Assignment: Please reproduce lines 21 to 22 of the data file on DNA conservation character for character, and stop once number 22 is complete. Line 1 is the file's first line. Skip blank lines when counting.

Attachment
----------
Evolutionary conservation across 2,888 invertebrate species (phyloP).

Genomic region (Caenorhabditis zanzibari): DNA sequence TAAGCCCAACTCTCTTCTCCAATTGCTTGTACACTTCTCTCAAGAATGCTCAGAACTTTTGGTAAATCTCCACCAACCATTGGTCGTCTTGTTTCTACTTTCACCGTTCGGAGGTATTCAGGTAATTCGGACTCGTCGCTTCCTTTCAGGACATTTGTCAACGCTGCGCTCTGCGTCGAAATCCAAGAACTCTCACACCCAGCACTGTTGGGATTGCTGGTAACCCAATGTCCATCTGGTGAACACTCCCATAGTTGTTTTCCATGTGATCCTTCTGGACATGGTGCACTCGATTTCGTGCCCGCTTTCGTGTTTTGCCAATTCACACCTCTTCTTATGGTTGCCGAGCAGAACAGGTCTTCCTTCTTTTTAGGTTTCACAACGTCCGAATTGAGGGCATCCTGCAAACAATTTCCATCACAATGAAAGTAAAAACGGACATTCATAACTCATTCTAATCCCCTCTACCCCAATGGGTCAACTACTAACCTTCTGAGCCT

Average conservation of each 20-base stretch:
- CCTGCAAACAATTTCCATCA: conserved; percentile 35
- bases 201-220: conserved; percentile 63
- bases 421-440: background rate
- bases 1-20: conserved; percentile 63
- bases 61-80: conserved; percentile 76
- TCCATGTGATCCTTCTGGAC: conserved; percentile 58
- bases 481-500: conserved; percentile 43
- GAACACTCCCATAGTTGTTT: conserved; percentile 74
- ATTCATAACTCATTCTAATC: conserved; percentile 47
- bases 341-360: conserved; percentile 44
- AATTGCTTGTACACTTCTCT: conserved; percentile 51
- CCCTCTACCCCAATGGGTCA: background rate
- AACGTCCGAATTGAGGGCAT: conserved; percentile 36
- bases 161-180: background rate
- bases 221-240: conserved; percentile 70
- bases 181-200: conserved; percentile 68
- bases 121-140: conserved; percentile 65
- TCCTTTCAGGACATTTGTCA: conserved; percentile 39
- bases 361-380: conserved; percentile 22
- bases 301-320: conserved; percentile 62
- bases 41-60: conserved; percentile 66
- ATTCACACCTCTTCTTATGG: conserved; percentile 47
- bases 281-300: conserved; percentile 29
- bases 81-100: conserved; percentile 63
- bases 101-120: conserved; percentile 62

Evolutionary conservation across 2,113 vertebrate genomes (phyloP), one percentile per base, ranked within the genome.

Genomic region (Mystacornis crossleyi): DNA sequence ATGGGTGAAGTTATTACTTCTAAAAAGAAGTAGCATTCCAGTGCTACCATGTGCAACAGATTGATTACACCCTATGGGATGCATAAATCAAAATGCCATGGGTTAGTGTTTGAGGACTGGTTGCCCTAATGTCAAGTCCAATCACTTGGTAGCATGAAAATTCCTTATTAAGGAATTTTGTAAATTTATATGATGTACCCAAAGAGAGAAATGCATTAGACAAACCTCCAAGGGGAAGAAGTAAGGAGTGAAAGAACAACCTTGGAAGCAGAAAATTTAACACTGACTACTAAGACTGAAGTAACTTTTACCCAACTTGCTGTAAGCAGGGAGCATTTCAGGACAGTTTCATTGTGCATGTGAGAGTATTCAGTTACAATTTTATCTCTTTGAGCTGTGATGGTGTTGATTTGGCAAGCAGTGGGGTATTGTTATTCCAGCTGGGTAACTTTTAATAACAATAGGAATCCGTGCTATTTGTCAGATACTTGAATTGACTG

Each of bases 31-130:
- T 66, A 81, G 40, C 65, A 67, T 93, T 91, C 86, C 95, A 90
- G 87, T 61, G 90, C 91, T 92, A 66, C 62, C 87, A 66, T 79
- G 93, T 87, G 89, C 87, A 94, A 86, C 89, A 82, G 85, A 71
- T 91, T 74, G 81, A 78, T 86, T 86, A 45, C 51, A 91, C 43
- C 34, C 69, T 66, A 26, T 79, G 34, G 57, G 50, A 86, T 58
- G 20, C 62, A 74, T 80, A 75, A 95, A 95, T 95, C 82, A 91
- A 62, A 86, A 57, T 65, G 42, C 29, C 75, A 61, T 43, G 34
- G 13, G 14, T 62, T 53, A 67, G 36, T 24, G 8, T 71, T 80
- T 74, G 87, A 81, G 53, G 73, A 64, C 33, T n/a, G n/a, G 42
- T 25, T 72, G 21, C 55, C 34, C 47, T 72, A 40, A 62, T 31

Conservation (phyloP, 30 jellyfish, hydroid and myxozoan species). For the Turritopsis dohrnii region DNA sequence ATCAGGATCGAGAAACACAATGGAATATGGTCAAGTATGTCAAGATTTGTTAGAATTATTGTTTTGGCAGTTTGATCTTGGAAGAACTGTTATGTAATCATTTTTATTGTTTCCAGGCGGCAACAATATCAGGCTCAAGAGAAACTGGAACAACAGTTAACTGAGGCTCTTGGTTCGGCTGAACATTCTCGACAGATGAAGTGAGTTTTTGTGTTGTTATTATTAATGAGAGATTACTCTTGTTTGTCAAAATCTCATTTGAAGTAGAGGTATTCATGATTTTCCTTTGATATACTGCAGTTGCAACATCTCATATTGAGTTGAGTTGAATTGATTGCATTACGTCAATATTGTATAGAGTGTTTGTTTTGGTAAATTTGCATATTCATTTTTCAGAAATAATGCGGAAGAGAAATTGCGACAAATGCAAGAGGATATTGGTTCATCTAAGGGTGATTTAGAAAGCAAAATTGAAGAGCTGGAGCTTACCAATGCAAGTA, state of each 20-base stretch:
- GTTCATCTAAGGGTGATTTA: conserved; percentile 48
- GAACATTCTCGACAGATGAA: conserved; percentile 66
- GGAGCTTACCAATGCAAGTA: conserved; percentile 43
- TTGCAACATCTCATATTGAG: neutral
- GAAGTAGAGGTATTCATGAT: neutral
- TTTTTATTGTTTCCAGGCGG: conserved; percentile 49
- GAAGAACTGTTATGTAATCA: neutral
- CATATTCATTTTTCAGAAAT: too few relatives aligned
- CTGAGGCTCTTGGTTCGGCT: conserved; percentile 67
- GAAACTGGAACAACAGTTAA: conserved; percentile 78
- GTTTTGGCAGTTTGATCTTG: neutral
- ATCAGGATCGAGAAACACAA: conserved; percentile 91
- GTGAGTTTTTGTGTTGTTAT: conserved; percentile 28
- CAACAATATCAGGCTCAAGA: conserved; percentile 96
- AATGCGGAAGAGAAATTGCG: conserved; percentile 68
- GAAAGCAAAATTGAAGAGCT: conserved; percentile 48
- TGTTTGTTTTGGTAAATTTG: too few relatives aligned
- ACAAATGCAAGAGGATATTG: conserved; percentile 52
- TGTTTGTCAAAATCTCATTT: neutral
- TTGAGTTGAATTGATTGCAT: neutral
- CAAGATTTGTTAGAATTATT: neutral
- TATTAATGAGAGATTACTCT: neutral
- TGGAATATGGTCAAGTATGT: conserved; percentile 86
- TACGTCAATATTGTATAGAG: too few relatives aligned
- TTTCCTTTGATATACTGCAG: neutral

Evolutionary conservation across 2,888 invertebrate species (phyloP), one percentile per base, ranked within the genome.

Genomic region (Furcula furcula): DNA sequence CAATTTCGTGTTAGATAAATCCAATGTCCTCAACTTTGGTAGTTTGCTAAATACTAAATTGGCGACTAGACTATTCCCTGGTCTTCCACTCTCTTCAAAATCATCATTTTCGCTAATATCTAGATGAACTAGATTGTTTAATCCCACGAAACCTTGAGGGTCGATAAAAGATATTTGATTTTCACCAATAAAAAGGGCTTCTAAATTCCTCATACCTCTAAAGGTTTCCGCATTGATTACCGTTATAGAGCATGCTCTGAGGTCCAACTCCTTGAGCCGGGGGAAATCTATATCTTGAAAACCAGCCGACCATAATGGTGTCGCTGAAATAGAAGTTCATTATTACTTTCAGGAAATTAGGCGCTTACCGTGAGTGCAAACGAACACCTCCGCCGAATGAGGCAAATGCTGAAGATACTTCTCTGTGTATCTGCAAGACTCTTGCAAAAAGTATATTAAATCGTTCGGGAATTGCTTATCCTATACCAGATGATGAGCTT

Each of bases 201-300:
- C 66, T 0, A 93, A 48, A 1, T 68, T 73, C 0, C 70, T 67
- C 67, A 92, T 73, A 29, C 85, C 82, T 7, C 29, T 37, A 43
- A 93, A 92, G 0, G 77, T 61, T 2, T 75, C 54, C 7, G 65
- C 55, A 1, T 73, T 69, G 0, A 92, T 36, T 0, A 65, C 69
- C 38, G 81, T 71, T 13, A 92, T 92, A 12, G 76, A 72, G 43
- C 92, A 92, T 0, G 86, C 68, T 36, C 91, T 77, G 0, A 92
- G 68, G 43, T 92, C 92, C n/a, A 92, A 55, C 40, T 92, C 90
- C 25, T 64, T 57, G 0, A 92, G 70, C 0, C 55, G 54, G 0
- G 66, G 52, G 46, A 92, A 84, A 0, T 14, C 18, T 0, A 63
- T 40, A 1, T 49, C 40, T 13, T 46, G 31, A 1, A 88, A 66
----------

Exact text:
- TCCTTTCAGGACATTTGTCA: conserved; percentile 39
- bases 361-380: conserved; percentile 22